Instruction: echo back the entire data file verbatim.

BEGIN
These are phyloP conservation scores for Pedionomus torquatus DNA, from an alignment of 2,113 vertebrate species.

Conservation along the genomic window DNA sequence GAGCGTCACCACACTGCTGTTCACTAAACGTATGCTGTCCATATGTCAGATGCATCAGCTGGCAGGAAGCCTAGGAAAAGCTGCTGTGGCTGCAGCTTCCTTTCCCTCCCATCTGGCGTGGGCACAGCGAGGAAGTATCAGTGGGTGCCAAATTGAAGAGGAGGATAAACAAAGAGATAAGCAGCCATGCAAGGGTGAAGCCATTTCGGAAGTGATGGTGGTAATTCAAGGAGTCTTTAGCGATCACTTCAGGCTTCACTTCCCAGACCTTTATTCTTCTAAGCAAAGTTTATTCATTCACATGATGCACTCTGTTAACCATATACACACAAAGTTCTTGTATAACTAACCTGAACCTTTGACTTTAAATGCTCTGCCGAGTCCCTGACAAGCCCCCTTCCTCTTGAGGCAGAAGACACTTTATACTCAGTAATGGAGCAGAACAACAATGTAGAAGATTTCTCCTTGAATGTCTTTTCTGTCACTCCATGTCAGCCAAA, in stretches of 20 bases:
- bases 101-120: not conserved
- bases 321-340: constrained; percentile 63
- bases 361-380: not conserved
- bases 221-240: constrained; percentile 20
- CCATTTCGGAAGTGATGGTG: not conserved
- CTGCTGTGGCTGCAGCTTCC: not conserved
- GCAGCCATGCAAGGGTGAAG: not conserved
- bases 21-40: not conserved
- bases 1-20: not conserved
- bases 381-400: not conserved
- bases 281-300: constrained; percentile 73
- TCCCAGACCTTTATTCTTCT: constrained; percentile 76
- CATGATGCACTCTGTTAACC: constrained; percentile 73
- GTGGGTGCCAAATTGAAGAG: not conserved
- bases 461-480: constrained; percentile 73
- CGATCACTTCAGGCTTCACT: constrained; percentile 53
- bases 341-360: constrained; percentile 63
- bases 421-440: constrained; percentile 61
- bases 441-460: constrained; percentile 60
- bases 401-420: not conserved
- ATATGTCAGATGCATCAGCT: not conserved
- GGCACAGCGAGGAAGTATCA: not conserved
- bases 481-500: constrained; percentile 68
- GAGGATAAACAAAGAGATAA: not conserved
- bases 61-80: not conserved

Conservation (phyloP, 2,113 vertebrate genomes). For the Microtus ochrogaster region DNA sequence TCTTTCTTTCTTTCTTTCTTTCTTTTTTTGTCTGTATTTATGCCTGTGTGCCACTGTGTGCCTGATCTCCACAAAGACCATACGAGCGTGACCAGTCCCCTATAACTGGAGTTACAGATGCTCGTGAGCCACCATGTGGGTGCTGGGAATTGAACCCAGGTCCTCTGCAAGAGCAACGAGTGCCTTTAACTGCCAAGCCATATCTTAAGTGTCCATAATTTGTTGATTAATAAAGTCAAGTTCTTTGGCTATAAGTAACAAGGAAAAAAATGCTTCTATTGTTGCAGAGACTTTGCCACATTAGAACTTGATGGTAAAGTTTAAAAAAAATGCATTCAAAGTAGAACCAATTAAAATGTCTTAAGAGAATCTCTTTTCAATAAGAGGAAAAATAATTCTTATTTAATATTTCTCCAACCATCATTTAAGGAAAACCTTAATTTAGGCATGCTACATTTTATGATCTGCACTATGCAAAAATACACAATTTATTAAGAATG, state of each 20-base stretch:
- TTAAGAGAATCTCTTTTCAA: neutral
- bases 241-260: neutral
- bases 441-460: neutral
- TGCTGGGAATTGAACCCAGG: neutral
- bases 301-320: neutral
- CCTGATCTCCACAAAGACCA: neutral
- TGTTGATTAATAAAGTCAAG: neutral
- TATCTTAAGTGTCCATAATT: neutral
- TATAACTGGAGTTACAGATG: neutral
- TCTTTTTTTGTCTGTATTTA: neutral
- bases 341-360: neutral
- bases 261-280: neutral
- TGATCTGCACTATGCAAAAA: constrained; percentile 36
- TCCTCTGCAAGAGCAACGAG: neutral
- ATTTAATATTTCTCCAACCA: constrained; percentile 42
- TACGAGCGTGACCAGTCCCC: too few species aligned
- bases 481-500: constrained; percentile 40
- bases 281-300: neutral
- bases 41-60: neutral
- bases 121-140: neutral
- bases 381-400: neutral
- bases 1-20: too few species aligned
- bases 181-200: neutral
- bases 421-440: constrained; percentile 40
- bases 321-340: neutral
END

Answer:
These are phyloP conservation scores for Pedionomus torquatus DNA, from an alignment of 2,113 vertebrate species.

Conservation along the genomic window DNA sequence GAGCGTCACCACACTGCTGTTCACTAAACGTATGCTGTCCATATGTCAGATGCATCAGCTGGCAGGAAGCCTAGGAAAAGCTGCTGTGGCTGCAGCTTCCTTTCCCTCCCATCTGGCGTGGGCACAGCGAGGAAGTATCAGTGGGTGCCAAATTGAAGAGGAGGATAAACAAAGAGATAAGCAGCCATGCAAGGGTGAAGCCATTTCGGAAGTGATGGTGGTAATTCAAGGAGTCTTTAGCGATCACTTCAGGCTTCACTTCCCAGACCTTTATTCTTCTAAGCAAAGTTTATTCATTCACATGATGCACTCTGTTAACCATATACACACAAAGTTCTTGTATAACTAACCTGAACCTTTGACTTTAAATGCTCTGCCGAGTCCCTGACAAGCCCCCTTCCTCTTGAGGCAGAAGACACTTTATACTCAGTAATGGAGCAGAACAACAATGTAGAAGATTTCTCCTTGAATGTCTTTTCTGTCACTCCATGTCAGCCAAA, in stretches of 20 bases:
- bases 101-120: not conserved
- bases 321-340: constrained; percentile 63
- bases 361-380: not conserved
- bases 221-240: constrained; percentile 20
- CCATTTCGGAAGTGATGGTG: not conserved
- CTGCTGTGGCTGCAGCTTCC: not conserved
- GCAGCCATGCAAGGGTGAAG: not conserved
- bases 21-40: not conserved
- bases 1-20: not conserved
- bases 381-400: not conserved
- bases 281-300: constrained; percentile 73
- TCCCAGACCTTTATTCTTCT: constrained; percentile 76
- CATGATGCACTCTGTTAACC: constrained; percentile 73
- GTGGGTGCCAAATTGAAGAG: not conserved
- bases 461-480: constrained; percentile 73
- CGATCACTTCAGGCTTCACT: constrained; percentile 53
- bases 341-360: constrained; percentile 63
- bases 421-440: constrained; percentile 61
- bases 441-460: constrained; percentile 60
- bases 401-420: not conserved
- ATATGTCAGATGCATCAGCT: not conserved
- GGCACAGCGAGGAAGTATCA: not conserved
- bases 481-500: constrained; percentile 68
- GAGGATAAACAAAGAGATAA: not conserved
- bases 61-80: not conserved

Conservation (phyloP, 2,113 vertebrate genomes). For the Microtus ochrogaster region DNA sequence TCTTTCTTTCTTTCTTTCTTTCTTTTTTTGTCTGTATTTATGCCTGTGTGCCACTGTGTGCCTGATCTCCACAAAGACCATACGAGCGTGACCAGTCCCCTATAACTGGAGTTACAGATGCTCGTGAGCCACCATGTGGGTGCTGGGAATTGAACCCAGGTCCTCTGCAAGAGCAACGAGTGCCTTTAACTGCCAAGCCATATCTTAAGTGTCCATAATTTGTTGATTAATAAAGTCAAGTTCTTTGGCTATAAGTAACAAGGAAAAAAATGCTTCTATTGTTGCAGAGACTTTGCCACATTAGAACTTGATGGTAAAGTTTAAAAAAAATGCATTCAAAGTAGAACCAATTAAAATGTCTTAAGAGAATCTCTTTTCAATAAGAGGAAAAATAATTCTTATTTAATATTTCTCCAACCATCATTTAAGGAAAACCTTAATTTAGGCATGCTACATTTTATGATCTGCACTATGCAAAAATACACAATTTATTAAGAATG, state of each 20-base stretch:
- TTAAGAGAATCTCTTTTCAA: neutral
- bases 241-260: neutral
- bases 441-460: neutral
- TGCTGGGAATTGAACCCAGG: neutral
- bases 301-320: neutral
- CCTGATCTCCACAAAGACCA: neutral
- TGTTGATTAATAAAGTCAAG: neutral
- TATCTTAAGTGTCCATAATT: neutral
- TATAACTGGAGTTACAGATG: neutral
- TCTTTTTTTGTCTGTATTTA: neutral
- bases 341-360: neutral
- bases 261-280: neutral
- TGATCTGCACTATGCAAAAA: constrained; percentile 36
- TCCTCTGCAAGAGCAACGAG: neutral
- ATTTAATATTTCTCCAACCA: constrained; percentile 42
- TACGAGCGTGACCAGTCCCC: too few species aligned
- bases 481-500: constrained; percentile 40
- bases 281-300: neutral
- bases 41-60: neutral
- bases 121-140: neutral
- bases 381-400: neutral
- bases 1-20: too few species aligned
- bases 181-200: neutral
- bases 421-440: constrained; percentile 40
- bases 321-340: neutral